Wellness among Health Care Providers

Although improving techniques and technologies in patient care dominates much discussion in the health care industry, more attention has begun to be paid to the wellness of those providing that care, like physicians, nurses, surgeons, residents, and so on. When we get sick or hurt, we probably don’t give much thought to whether our health care providers are fatigued or even ill themselves, yet research shows they often work in spite of illness or fatigue, and fatigue is very common.(1)

Many health care providers work long shifts of more than 12 hours, and the negative effects of shiftwork and long shifts are well understood.(2,3)  In the health care industry, shiftwork fatigue has been connected to increased risk of errors in patient care. As a result, experts have argued that health care workplaces should view the wellness of its providers as equally worthy of attention as the care of its patients, given the causal relationship between the two.(4)

Some experts have stressed that interventions are necessary to address the impact of fatigue risk on provider wellness and patient care, but they should not limit the autonomy of the health care professional.(1) Research is limited on whether interventions intended to enhance the wellness of health care providers has a positive impact on patient care, yet there appears to be significant promise.

Predictive Safety’s AlertMeter® or PRISM platforms may provide health care environments a non-invasive tool that can help manage fatigue risk for physicians, nurses, residents, and other health care providers by providing a measure of alertness or fatigue risk without diminishing personal autonomy. In fact, awareness of one’s alertness or fatigue level may enhance autonomy by influencing him or her to exercise countermeasures, like food, rest, physical movement, coffee or tea, and so on, to improve alertness.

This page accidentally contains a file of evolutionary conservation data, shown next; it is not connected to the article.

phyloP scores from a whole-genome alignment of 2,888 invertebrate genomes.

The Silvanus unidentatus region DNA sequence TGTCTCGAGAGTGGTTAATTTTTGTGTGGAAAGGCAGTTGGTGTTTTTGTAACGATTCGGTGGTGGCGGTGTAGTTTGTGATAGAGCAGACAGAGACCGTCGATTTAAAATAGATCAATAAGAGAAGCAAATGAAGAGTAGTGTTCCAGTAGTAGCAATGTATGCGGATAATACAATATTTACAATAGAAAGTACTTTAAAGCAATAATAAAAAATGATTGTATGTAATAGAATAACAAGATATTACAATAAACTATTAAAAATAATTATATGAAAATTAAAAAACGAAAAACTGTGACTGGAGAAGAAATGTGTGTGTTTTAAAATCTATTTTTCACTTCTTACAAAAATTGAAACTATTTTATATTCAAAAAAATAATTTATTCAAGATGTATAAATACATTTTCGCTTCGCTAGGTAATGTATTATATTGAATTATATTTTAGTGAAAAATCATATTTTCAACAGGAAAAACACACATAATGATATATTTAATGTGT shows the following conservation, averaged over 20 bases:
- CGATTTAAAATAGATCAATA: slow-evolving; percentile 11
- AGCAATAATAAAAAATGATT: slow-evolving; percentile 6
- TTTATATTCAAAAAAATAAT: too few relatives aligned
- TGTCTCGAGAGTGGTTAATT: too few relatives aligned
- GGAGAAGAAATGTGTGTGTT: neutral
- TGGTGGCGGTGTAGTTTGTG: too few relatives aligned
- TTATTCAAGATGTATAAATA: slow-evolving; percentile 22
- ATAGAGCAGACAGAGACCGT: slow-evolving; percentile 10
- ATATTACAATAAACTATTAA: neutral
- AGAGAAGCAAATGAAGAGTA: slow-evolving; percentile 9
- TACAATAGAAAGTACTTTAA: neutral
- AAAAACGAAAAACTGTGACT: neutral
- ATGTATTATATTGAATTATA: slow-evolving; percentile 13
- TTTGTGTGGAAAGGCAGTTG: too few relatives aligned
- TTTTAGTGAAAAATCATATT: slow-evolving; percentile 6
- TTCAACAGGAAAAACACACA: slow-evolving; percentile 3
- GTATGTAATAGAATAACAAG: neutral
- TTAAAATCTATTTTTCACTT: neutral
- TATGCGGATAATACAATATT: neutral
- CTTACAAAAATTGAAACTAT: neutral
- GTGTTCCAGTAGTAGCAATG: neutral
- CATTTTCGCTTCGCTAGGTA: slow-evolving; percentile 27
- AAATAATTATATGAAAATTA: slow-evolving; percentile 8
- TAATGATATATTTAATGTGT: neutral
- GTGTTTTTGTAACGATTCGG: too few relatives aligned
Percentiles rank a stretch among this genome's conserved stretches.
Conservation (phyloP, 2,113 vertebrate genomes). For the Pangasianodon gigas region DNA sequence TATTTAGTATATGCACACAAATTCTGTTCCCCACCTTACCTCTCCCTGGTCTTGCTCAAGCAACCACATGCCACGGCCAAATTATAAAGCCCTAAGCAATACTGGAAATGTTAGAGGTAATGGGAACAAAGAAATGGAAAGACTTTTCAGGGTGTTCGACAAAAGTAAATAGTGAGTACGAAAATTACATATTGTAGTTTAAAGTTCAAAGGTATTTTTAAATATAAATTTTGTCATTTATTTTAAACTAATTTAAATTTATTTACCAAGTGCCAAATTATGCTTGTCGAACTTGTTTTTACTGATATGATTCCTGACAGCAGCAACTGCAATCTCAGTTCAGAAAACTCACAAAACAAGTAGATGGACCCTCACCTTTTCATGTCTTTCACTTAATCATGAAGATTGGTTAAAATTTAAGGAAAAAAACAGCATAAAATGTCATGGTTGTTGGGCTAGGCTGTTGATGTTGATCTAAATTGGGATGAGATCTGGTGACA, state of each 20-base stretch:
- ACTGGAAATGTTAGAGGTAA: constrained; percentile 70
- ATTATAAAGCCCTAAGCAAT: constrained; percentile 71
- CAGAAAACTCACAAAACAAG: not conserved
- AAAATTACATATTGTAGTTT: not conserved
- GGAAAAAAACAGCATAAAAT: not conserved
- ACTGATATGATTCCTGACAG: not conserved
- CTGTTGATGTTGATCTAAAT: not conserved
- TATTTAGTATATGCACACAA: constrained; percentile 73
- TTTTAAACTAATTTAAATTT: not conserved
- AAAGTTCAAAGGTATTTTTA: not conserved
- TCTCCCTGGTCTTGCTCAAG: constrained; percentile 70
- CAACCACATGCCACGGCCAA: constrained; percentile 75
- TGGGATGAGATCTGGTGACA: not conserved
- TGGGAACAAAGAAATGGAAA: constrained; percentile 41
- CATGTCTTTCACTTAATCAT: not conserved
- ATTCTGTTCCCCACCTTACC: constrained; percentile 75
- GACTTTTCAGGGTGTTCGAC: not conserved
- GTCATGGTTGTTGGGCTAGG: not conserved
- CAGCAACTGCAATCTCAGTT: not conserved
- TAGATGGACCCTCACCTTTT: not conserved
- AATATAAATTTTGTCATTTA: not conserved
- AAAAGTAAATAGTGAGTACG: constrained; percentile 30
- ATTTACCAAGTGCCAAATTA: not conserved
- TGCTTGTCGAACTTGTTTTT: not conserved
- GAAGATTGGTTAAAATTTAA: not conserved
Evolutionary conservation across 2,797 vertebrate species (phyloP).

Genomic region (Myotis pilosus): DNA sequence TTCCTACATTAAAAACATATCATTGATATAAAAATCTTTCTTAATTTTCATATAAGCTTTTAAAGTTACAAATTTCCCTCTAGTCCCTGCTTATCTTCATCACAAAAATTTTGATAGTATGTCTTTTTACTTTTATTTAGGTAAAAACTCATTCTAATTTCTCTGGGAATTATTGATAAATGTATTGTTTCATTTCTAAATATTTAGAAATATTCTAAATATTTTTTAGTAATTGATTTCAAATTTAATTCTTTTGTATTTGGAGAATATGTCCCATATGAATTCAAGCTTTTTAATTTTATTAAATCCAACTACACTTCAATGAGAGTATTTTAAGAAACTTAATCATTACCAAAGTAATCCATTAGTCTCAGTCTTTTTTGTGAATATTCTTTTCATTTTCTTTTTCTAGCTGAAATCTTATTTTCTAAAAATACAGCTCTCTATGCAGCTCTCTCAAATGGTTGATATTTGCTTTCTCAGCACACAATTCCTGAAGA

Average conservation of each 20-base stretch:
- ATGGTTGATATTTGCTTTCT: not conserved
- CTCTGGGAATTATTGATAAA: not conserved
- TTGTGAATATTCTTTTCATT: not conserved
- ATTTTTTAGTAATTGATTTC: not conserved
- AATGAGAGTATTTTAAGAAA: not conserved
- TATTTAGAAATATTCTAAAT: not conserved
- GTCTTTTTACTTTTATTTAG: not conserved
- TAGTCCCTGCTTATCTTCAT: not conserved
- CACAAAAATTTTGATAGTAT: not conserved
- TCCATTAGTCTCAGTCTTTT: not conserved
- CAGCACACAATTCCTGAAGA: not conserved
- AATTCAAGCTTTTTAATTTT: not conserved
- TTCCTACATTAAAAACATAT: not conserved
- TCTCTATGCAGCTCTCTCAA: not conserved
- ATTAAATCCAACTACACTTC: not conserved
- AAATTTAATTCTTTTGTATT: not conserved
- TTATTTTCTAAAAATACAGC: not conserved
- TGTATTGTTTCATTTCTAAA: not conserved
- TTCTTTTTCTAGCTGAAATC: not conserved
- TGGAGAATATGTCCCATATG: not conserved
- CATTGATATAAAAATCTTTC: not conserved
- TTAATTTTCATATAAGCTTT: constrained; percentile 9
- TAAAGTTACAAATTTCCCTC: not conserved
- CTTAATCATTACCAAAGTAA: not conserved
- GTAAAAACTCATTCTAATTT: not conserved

If your institution is interested in establishing alertness testing’s value in health care environments, Predictive Safety would be enthusiastic to discuss the possibilities.

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1.     Wallace, J.E., Lemaire, J.B., & Ghali, W.A. (2009). Physician wellness: a missing quality indicator. Lancet 374(9702): 1714–21.

2.     Åkerstadt, T. (1990). Psychological and psychophysiological effects of shift work. Scandinavian Journal of Work, Environment & Health 16(Suppl 1): 61–73.

3.     Caruso, C.C. (2013). Negative impacts of shiftwork and long work hours. Rehabilitation Nursing 39(1): 16–25. doi:10.1002/rnj.107

4.     Caruso, C.C. (2010). Occupational health and safety for nurses benefits patients, too. Rehabilitation Nursing 35(5): 176+.